Old Indian road evolved into busy business district

Published 7:37 pm Tuesday, June 13, 2023

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In 1981, Ann Snell wrote a historical article on the Three Notch Road and it’s early origins.

Three Notch.

Dianne Smith

Dianne Smith

You know it as a street lined with various businesses, traveled by many people every day.  But during the 1800s, Three Notch was simply an Indian trade trail winding through a wilderness.

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Troy was once a ridge covered by beautiful woodlands where the Indians hunted and fished.  They cut many trails  through the woods, but none were large enough for settlers and soldiers driving wagons loaded with supplies.

Quartermaster Gen. Thomas E. Jessup issued an order April 12, 1884 to construct a road from Fort Barrancas at Pensacola, to Fort Bainbridge, southeast of Tuskegee.  The road was needed to transport troops and supplies.

The letter from Jessup said, “You will make a road to admit with facility the movements of carriages, carts, and wagons, etc….”  Capt. D. E. Burch, assistant quartermaster, was to supervise the operation.

A common way to mark roads then was to  cut three notches in the trees along the way.  Scouts of the U. S. Army followed an Indian trail and enlarged it.  They also cut three notches in the tree trunks on the way to Fort Bainbridge from Fort Barrancas.  The road was then called “Three Chopped Ways.”  Now it is called Three Notch Road.

According to Peter A. Brannon in The Papers of the Pike County Historical Society, part of the road from Pensacola to the Chattahoochee River was cut by Gen. Andrew Jackson.  Three Notch is the only road in the southern states that Jackson had a part in constructing.

Brannon reported the road was 233 miles long and cost $1,138.78 to build.  It was called Military Road Number 6 by the U. S. War Department.

Trade flowed easily through Troy because of Three Notch and many businesses were established along the road.  Mrs. Ann Love bought the Monticello Courthouse and the public square at an auction for $200.  Her son moved the building to Troy, and they rebuilt it as an inn situated on the southwest corner of the square.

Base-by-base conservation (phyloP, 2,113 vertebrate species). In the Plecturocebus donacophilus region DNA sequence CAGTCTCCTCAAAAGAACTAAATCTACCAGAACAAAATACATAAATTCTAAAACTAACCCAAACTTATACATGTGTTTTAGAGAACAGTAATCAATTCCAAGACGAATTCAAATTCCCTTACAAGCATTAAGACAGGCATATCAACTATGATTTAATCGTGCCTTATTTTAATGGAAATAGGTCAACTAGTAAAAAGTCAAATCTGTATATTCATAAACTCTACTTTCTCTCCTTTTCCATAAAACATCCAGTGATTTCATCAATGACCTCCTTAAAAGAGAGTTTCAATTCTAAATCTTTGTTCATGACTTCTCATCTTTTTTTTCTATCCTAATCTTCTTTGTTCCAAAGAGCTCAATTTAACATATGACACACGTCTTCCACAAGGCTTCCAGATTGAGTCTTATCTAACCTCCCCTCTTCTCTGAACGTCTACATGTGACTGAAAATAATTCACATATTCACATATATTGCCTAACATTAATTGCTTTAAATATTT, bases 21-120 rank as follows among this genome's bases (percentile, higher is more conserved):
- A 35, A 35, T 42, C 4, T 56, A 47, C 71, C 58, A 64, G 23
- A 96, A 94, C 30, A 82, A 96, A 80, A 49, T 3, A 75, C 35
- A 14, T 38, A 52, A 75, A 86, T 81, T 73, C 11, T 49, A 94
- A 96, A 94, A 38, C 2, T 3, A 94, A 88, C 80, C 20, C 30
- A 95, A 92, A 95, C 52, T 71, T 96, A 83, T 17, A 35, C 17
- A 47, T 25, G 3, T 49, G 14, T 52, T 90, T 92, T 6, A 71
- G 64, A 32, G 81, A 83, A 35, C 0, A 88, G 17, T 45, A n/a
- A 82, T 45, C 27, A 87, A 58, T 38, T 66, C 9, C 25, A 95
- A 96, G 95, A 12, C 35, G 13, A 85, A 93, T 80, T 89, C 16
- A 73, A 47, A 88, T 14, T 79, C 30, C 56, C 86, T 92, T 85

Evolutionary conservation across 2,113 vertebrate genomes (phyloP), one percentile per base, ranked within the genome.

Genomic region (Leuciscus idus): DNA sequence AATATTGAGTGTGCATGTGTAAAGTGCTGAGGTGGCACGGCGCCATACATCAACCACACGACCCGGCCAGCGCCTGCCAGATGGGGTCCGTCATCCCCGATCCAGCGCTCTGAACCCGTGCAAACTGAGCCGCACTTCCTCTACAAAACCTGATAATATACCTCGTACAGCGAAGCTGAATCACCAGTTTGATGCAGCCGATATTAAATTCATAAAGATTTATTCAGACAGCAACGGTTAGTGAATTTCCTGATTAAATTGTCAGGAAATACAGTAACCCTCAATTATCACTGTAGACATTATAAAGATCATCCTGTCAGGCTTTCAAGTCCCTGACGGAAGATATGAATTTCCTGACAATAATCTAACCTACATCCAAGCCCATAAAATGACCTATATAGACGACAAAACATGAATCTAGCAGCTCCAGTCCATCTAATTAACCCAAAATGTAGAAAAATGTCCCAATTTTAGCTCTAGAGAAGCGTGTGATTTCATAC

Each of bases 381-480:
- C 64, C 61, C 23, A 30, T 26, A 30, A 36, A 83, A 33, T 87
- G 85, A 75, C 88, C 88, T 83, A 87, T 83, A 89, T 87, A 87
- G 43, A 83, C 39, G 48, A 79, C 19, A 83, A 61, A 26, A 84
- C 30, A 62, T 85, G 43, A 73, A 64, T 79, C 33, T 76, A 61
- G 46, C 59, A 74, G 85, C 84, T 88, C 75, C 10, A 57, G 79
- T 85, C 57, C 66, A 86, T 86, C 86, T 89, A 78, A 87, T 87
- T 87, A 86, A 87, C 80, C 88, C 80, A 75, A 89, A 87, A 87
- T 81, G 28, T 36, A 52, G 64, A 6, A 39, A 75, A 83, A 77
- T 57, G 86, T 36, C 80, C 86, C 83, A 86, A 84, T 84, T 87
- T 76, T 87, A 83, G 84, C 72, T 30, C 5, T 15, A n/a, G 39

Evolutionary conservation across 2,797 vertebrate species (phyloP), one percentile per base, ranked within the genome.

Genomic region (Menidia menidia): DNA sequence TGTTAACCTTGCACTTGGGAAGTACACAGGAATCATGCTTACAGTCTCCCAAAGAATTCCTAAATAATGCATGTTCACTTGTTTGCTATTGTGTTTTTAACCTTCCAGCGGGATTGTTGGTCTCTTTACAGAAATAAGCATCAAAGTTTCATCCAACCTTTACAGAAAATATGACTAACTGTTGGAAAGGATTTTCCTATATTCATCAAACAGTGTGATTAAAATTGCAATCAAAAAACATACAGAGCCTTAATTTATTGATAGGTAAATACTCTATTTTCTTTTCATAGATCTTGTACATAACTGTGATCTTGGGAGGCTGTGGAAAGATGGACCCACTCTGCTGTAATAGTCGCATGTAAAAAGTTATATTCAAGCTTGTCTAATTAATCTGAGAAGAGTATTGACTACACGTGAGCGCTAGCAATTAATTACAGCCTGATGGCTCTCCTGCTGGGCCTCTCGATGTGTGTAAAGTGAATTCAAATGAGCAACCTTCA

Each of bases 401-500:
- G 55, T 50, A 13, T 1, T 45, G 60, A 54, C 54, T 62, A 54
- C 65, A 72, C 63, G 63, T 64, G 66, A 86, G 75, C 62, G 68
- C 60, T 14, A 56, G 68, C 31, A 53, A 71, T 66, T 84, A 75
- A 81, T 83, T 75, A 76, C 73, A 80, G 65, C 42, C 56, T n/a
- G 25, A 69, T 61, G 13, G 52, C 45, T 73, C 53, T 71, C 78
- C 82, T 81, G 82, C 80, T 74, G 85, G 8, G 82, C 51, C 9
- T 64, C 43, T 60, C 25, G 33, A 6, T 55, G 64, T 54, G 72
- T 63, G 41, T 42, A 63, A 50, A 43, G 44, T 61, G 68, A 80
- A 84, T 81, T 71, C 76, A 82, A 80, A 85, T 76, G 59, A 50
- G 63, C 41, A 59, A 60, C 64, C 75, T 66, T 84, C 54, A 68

John Hanchey, John Coskrey and Nathan Soles owned stores on Three Notch Road.  They made trips to Pensacola on the road in covered wagons to get supplies.

The citizens of the counties were required by law to maintain public roads.  All men ages 18 to 45 had to work on the roads up to 10 days per year and use their own equipment or pay $10 per year.

Specifically, Three Notch Road began in Pensacola at Fort Barrancas; ran south of the Conecuh River, the main branch of the Escambia River; by River Falls; through Monticello; and on to Fort Bainbridge.  There it joined the Old Federal Road and continued to Fort Mitchell in Russell County.

     In Pike County, the road ran through the present Village of Henderson, Troy and Monticello.  Because it was the best road in the county, the county seat was moved from Monticello to Troy.

According to Frank G. Harris in The Escambia County Historical Quarterly, Three Notch Road was kept up by the men of the county.  Harris was the overseer of Three Notch from Fort Henley to the state line.  He said the supervisor determined the number of days each man worked.  The men worked together to keep up the road until the State Department relieved them of the job.

Many settlers came to Pike County from the Carolinas, Georgia and Tennessee by way of Three Notch Road.  Because of the pioneer spirit of these settlers and the accessibility of travel by Three Notch Road, Troy has slowly grown into the urban, industrialized city you enjoy today.

All of these articles can be found in previous editions of The Troy Messenger.  Stay tuned for more.  Dianne Smith is the President of the Pike County Historical, Genealogical and Preservation Society.